The Supreme Court on Monday partially sided with former President Donald Trump, ruling that former Presidents are largely immune from prosecution for official acts but not for actions taken while in office that fall outside their job responsibilities. The 6-3 decision, split along ideological lines, has significant implications for Trump’s ongoing criminal cases and the future of the presidency.

“Under our system of separated powers, the President may not be prosecuted for exercising his core constitutional powers, and he is entitled to at least presumptive immunity from prosecution for his official acts,” wrote Chief Justice John Roberts in the majority opinion. “That immunity applies equally to all occupants of the Oval Office.”

This landmark decision marks the first time the Supreme Court has considered whether a President can be prosecuted for actions taken in office. “The president enjoys no immunity for his unofficial acts, and not everything the President does is official,” the ruling continues. “The President is not above the law. But Congress may not criminalize the President’s conduct in carrying out the responsibilities of the Executive Branch under the Constitution.”

The Supreme Court offered specific guidance on the conduct at issue in the criminal case brought by special counsel Jack Smith against Trump for his alleged efforts to overturn the 2020 election. Roberts wrote for the conservative majority that Trump is “absolutely immune” from prosecution for his alleged conduct relating to conversations with Justice Department officials about launching investigations into election fraud and potential fraudulent slates of electors. However, the Supreme Court did not provide answers on other conduct alleged in Smith’s indictment, writing that further proceedings in lower courts are needed to determine whether Trump can be prosecuted for his alleged attempt to pressure then-Vice President Mike Pence to reject the Electoral College vote, and his interactions with state officials, private people, and voters about election fraud and the violence on Jan. 6.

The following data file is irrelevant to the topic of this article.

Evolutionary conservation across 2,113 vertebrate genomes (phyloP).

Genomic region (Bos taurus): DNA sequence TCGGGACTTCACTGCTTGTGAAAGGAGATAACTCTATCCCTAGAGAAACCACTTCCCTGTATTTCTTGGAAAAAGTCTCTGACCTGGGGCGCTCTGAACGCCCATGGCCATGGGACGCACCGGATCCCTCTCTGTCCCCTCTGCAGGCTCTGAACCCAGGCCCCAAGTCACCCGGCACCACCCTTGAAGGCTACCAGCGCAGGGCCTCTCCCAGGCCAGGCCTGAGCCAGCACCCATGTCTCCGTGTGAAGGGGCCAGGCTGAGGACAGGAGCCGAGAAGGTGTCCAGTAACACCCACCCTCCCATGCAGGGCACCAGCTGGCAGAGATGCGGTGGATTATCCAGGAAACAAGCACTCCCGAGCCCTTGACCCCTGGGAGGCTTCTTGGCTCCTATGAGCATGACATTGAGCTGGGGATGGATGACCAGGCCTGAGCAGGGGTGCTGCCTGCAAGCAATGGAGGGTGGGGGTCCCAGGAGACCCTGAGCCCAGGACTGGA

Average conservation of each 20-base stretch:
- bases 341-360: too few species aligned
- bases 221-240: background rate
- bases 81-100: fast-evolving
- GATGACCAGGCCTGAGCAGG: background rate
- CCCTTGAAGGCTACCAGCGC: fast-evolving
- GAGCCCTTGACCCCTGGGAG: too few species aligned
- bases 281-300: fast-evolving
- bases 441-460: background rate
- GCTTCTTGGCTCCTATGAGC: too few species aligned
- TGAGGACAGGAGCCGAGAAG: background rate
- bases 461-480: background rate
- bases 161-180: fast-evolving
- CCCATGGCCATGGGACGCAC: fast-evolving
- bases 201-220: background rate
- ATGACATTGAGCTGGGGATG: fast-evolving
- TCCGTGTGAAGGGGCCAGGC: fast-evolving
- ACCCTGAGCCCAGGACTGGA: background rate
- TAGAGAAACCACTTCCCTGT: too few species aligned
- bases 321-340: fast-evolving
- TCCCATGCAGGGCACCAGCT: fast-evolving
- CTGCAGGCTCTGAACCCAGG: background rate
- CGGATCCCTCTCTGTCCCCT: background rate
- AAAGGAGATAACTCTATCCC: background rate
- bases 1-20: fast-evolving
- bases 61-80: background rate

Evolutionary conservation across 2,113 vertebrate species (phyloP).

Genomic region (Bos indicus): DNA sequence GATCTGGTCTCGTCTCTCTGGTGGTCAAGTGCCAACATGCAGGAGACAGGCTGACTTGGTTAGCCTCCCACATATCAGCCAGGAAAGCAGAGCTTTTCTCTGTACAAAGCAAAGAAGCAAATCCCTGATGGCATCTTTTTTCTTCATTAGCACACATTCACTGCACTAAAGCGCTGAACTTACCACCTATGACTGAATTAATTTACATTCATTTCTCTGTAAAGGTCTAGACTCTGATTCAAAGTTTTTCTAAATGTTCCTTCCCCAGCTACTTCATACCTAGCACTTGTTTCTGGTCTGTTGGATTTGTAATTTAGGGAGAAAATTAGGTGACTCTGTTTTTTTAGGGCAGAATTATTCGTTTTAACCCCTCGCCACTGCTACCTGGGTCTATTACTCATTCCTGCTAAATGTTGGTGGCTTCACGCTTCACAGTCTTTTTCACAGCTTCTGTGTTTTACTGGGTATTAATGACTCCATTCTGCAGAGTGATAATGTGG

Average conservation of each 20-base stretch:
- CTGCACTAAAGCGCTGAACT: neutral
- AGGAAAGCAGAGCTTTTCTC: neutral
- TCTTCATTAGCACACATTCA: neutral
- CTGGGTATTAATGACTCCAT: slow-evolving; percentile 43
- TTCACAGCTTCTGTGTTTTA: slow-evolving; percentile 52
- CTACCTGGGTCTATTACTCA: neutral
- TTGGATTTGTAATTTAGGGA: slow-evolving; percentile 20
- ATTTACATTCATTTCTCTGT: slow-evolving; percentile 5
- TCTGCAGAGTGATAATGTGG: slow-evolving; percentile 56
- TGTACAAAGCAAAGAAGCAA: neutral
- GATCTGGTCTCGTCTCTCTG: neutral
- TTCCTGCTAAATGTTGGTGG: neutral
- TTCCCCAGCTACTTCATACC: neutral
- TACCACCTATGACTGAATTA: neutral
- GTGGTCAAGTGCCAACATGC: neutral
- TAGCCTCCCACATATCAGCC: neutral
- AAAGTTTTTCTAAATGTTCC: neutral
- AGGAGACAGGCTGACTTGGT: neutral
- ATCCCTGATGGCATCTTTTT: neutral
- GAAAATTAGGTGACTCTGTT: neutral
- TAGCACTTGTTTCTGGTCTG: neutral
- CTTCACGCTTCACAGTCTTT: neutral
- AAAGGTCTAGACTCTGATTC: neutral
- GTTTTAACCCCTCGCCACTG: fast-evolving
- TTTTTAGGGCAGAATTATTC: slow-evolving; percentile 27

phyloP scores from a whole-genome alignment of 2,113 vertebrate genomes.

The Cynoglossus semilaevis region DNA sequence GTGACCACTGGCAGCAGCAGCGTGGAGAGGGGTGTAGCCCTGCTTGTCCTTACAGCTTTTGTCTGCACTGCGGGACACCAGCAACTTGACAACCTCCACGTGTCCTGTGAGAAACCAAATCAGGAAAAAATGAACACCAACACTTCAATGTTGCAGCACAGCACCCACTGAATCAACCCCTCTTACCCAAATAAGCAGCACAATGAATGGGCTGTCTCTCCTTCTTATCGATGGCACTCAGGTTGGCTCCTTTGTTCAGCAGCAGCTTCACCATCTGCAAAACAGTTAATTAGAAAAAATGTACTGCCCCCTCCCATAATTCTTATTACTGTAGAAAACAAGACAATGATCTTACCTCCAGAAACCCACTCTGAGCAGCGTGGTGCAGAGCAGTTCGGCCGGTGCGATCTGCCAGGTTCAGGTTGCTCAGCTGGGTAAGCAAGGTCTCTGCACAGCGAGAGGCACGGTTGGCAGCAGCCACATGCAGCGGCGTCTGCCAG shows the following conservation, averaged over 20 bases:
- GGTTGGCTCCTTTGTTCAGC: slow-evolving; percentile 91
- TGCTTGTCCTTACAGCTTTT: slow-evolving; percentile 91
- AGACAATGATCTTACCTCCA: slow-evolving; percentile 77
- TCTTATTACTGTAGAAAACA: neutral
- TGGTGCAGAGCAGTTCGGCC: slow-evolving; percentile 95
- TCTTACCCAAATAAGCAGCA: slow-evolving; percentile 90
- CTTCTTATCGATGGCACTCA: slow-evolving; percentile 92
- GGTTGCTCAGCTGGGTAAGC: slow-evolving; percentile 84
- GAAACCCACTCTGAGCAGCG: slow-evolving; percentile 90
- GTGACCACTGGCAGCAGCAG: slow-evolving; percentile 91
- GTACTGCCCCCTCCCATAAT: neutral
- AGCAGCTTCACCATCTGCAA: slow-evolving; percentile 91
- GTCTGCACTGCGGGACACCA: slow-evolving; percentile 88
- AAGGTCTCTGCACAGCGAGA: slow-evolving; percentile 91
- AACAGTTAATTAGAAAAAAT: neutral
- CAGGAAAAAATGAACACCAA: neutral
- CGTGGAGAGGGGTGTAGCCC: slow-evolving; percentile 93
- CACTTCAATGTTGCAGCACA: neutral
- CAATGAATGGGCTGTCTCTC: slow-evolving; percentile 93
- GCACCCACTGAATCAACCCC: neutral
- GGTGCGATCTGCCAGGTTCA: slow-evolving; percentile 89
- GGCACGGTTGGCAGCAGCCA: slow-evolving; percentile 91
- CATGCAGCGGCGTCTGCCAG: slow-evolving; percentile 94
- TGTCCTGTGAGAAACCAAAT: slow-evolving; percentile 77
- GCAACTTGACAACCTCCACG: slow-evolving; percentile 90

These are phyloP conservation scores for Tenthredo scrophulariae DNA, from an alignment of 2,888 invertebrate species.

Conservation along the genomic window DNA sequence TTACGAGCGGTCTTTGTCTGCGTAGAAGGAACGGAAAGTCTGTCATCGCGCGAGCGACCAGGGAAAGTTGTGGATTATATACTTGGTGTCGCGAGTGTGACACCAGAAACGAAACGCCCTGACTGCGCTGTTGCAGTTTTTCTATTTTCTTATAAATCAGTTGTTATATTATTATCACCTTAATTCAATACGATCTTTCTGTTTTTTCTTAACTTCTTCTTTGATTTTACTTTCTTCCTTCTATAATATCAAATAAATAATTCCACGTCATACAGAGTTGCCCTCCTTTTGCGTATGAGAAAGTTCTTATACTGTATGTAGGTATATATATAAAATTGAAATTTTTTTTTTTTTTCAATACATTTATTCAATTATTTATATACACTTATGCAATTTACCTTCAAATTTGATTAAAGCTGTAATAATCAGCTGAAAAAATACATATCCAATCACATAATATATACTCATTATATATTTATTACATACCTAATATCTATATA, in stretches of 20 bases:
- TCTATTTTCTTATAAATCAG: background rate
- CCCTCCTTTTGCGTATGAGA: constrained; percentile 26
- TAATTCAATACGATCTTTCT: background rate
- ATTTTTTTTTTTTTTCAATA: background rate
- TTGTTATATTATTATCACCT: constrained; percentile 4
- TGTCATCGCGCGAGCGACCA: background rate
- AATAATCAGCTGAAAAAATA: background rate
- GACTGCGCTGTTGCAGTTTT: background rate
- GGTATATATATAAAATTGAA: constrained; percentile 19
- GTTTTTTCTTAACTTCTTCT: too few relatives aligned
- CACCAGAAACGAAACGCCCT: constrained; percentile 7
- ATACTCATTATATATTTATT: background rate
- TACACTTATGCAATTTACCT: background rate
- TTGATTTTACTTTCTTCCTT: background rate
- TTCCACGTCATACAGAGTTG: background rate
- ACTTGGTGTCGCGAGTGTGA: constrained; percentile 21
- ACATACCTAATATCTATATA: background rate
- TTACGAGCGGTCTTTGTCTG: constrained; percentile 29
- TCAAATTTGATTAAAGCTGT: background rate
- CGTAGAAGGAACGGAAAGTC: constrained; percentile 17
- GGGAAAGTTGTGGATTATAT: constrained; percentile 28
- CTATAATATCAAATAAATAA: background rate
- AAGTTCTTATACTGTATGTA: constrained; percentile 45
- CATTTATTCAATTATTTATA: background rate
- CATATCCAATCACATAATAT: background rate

Returning these questions to a lower court essentially guarantees that Trump’s stalled federal trial in Washington, D.C will be delayed until after the November election, when voters will decide whether to return Trump to the White House. 

“In every use of official power, the President is now a king above the law,” wrote Justice Sonia Sotomayor in the dissenting opinion, joined by the two other liberal Justices. “Today’s decision to grant former Presidents criminal immunity reshapes the institution of the Presidency. It makes a mockery of the principle, foundational to our Constitution and system of Government, that no man is above the law.”

Still, Roberts cautioned, “Trump asserts a far broader immunity than the limited one we have recognized.” The Chief Justice added: “As for the dissents, they strike a tone of chilling doom that is wholly disproportionate to what the Court actually does today—conclude that immunity extends to official discussions between the President and his Attorney General, and then remand to the lower courts to determine ‘in the first instance’ whether and to what extent Trump’s remaining alleged conduct is entitled to immunity.”

, Trump’s attorneys argued that a former President has absolute immunity from criminal prosecution for all official acts related to the presidency, claiming that they could only be criminally prosecuted if first impeached and convicted by Congress. The Supreme Court rejected that argument: “Transforming the political process of impeachment into a necessary step in the enforcement of criminal law finds little support in the text of the Constitution or the structure of the Nation’s Government,” Roberts wrote. Trump’s attorneys claimed that without blanket immunity, Presidents would not be able to function as Commander in Chief while worrying about potential criminal charges in the future.

Lower courts had already rejected that argument, including a unanimous three-judge panel on an appeals court in Washington, D.C. But Justice Samuel Alito noted during oral arguments that Presidents are in a “peculiarly precarious position” given the high-stakes decisions they have to make and enormous amount of power they wield. “This case will have effects that go far beyond this particular prosecution,” he said at arguments. Justices Kavanaugh and Neil Gorsuch, two of Trump’s three high court appointees, both raised the specter of overzealous prosecutors targeting former Presidents after they leave office. “I’m not concerned about this case, but I am concerned about future uses of the criminal law to target political opponents based on accusations about their motives,” Gorsuch said. 

Smith, who brought the charges against Trump, to the Supreme Court that even if it finds that some level of immunity exists for official acts, a trial could still get underway focused on Trump’s private actions in the indictment. Trump’s “use of official power was merely an additional means of achieving a private aim—to perpetuate his term in office—that is prosecutable based on private conduct,” Smith told the Supreme Court.

Originally, U.S. District Judge Tanya Chutkan had set Trump’s trial in the Smith case to begin on March 4, but Trump’s appeal to the Supreme Court resulted in a delay in the proceedings, paving the way for his New York business records case to be the first to reach trial. and convicted on all 34 counts in that case and is set to be sentenced on July 11. Trump is also facing criminal cases in Florida and Georgia. , he could order the Justice Department to dismiss the federal charges against him.